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Made in China - A question of Quality?

September 23, 2011

These days it is a fact that Chinese made goods are a feature of life in most Western countries.

Stroll into any store in America or Europe – from the eponymous small town Mom and Pop hardware store, to a faceless corporate mega-store – and you will likely be greeted by shelf upon shelf of Chinese made goods.

Indeed, in many places it is not unusual to find stores where up to 80% of the items on sales originate from a factory somewhere in China.

Even if the particular goods you are purchasing aren't Chinese made, the register that the clerk rings your purchase on up might well be. As might the clerk's shoes, uniform and wrist watch. Not to mention the light fixtures that you are standing under and the flooring that you are walking on. Chinese made goods are that common.

Unfortunately, while it is an inescapable fact that Chinese made goods are everywhere, it is also an inescapable fact that one of the main reasons that they are so ubiquitously is that they are typically priced far lower than competing products. Something that is often reflected in their quality.

Grim Realities?

As China-Watchers will tell you, Chinese made goods are often made by factory workers with only limited training and limited experience. They may even be making a different product every few months. This can be reflected in the quality of the things that they make. Corners may also be cut on the products themselves. Less care may be taken with both manufacturing and design in order to get a product to market faster, and for less. Lower quality materials may be used for each part of the product, and the parts themselves may be pared back to the lowest possible tolerances. Plastic parts  made thinner, metal parts adulterated, and fabrics cheap and rough. On top of this, levels of quality checking can also often be paired back. With checking of batches kept to a minimum, and checking of individual products likewise. Leading to clothes that fade or fall into holes, shoes that quickly wear out, electronics that are unreliable, and home wares that can almost be considered disposable.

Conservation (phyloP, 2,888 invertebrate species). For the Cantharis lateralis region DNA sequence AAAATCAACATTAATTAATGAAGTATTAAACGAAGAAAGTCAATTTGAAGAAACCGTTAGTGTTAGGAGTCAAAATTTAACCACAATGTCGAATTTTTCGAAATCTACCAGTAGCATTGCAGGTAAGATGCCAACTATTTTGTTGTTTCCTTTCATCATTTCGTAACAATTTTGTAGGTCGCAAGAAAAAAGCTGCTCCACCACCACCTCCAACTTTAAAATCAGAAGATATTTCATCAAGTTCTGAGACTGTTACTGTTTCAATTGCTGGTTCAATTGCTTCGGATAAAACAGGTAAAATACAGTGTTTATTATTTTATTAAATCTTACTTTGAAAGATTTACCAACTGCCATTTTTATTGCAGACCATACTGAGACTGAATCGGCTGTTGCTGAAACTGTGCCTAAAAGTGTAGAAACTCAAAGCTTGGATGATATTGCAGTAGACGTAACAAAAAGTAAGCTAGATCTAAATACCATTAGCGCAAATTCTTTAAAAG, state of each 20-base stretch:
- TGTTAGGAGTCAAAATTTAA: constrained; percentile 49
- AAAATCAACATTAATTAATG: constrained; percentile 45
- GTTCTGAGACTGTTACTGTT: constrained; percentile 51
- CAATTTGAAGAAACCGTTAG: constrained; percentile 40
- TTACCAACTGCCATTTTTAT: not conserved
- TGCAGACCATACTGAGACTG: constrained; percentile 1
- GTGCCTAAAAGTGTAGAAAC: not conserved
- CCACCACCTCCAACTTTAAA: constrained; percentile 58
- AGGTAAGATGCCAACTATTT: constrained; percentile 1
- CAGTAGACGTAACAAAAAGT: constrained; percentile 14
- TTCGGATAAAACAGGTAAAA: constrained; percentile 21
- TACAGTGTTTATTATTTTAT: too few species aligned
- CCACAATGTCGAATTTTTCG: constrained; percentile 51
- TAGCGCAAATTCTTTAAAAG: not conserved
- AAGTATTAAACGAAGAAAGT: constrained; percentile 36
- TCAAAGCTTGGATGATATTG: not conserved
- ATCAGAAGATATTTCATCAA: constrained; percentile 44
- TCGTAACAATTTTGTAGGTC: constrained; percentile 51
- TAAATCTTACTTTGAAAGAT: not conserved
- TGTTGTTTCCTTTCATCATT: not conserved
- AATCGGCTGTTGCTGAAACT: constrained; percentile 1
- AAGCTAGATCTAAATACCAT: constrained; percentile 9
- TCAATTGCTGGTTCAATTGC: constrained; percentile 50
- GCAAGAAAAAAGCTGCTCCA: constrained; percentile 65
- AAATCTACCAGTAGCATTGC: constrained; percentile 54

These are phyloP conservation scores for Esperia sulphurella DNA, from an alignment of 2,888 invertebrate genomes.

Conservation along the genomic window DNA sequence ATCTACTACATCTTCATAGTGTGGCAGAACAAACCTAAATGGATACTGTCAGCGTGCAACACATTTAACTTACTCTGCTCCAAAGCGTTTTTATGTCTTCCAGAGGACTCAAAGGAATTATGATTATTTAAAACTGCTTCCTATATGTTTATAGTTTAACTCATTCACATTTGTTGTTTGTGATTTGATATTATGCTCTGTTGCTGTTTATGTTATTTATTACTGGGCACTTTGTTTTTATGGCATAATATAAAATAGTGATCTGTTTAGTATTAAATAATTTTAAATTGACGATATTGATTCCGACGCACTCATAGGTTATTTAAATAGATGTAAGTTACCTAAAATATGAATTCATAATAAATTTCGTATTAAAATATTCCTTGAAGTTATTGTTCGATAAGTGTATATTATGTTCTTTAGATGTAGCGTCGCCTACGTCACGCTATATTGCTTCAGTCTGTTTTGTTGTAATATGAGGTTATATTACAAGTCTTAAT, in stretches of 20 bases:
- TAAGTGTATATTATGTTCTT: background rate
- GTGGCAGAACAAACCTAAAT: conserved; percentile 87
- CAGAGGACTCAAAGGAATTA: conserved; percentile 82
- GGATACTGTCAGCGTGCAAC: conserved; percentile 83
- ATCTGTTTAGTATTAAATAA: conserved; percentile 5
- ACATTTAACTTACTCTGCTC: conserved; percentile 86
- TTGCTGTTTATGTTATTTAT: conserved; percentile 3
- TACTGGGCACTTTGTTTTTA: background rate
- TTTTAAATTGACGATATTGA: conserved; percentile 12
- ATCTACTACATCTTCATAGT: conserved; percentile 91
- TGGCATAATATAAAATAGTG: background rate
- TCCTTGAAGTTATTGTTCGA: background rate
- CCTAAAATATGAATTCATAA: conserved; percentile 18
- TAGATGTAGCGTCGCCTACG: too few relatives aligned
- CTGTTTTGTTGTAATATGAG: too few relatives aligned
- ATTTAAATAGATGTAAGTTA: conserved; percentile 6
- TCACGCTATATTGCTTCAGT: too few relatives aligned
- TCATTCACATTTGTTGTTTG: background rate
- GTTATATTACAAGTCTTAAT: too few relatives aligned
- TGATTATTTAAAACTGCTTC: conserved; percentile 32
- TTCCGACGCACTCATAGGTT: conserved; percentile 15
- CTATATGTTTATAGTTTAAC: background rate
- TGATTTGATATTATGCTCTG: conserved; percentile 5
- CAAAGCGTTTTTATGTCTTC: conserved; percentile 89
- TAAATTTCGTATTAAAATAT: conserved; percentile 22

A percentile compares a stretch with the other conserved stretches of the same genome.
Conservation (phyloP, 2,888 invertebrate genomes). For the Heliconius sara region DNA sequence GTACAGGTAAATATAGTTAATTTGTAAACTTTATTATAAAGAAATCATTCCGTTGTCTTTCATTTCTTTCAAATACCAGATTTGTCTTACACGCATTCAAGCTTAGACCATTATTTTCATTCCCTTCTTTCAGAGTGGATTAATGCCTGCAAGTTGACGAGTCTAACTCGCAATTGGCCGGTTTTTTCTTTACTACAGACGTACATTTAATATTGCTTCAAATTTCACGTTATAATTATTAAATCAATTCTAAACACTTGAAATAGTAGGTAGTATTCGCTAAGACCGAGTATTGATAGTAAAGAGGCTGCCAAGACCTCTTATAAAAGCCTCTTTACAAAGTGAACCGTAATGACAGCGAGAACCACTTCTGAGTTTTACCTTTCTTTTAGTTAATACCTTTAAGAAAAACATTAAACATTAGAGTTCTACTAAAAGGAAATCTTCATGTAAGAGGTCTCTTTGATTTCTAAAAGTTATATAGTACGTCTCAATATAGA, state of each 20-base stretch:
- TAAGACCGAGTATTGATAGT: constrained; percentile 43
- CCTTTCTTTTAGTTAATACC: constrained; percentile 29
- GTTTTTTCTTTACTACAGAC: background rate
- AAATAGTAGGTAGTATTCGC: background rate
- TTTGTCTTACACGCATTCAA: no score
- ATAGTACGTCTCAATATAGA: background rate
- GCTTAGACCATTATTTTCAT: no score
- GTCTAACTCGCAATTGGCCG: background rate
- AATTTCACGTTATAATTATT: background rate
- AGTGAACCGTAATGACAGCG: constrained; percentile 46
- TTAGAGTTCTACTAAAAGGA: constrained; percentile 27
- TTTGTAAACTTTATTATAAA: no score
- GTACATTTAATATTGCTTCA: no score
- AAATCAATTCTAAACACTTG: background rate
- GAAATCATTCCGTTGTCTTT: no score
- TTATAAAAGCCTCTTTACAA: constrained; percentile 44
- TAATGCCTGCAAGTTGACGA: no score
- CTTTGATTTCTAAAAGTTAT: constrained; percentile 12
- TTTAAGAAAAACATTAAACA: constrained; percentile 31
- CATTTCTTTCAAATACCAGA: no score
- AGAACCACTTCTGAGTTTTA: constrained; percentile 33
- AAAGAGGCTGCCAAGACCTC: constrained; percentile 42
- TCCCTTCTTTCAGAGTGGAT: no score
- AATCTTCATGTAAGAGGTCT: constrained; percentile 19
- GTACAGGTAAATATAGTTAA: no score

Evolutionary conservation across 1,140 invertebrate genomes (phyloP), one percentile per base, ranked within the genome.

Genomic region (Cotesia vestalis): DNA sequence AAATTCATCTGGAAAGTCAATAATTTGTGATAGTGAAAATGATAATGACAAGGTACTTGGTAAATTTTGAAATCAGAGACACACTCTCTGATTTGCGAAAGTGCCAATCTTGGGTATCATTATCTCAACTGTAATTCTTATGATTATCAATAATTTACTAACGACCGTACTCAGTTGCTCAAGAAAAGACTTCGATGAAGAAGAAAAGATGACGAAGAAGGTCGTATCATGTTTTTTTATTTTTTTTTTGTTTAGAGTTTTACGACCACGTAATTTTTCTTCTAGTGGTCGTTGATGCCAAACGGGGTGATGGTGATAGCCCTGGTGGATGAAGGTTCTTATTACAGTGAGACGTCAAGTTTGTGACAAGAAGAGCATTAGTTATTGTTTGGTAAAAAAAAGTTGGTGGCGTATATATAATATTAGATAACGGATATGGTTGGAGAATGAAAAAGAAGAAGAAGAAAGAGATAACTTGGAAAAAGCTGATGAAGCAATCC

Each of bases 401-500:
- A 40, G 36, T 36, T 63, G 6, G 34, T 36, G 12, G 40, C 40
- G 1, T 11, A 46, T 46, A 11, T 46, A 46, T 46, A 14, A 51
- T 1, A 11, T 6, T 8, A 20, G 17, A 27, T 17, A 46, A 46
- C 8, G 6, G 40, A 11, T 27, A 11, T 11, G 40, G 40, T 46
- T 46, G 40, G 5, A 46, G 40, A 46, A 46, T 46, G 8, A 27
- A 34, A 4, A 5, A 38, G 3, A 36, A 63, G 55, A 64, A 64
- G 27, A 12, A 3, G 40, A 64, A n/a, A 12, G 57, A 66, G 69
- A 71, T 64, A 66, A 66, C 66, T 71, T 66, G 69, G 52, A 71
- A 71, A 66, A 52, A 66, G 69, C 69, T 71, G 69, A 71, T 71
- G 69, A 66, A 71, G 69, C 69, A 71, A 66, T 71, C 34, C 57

Perceptions?

When these things have been taken into consideration, it is hardly surprising that Chinese made goods as a whole have a poor reputation in the West. They are seen as being cheap and low quality. Something that you buy, use, and then replace.

This poor reputation is not helped by the fact that when somebody in the West buys a trinket from a market stall or tourist stand, finds a “prize” in a box of cereal, or receives a promotional novelty item with their burger meal, it will invariably be “cheap”, and have been made in China. Further leading to Chinese products becoming associated with low quality.

While this reputation is accurate in many cases, it has also lead to the perception that all Chinese made goods are low quality.

More than this, it has lead to the perception – in the minds of many in the West - that China is incapable of producing high quality merchandise. With people coming to believe that Chinese workers are unskilled, that Chinese manufacturing techniques are – for want of a better work – primitive, and that Chinese companies are not advanced enough to manufacture quality products for others, lefty alone design quality products of their own.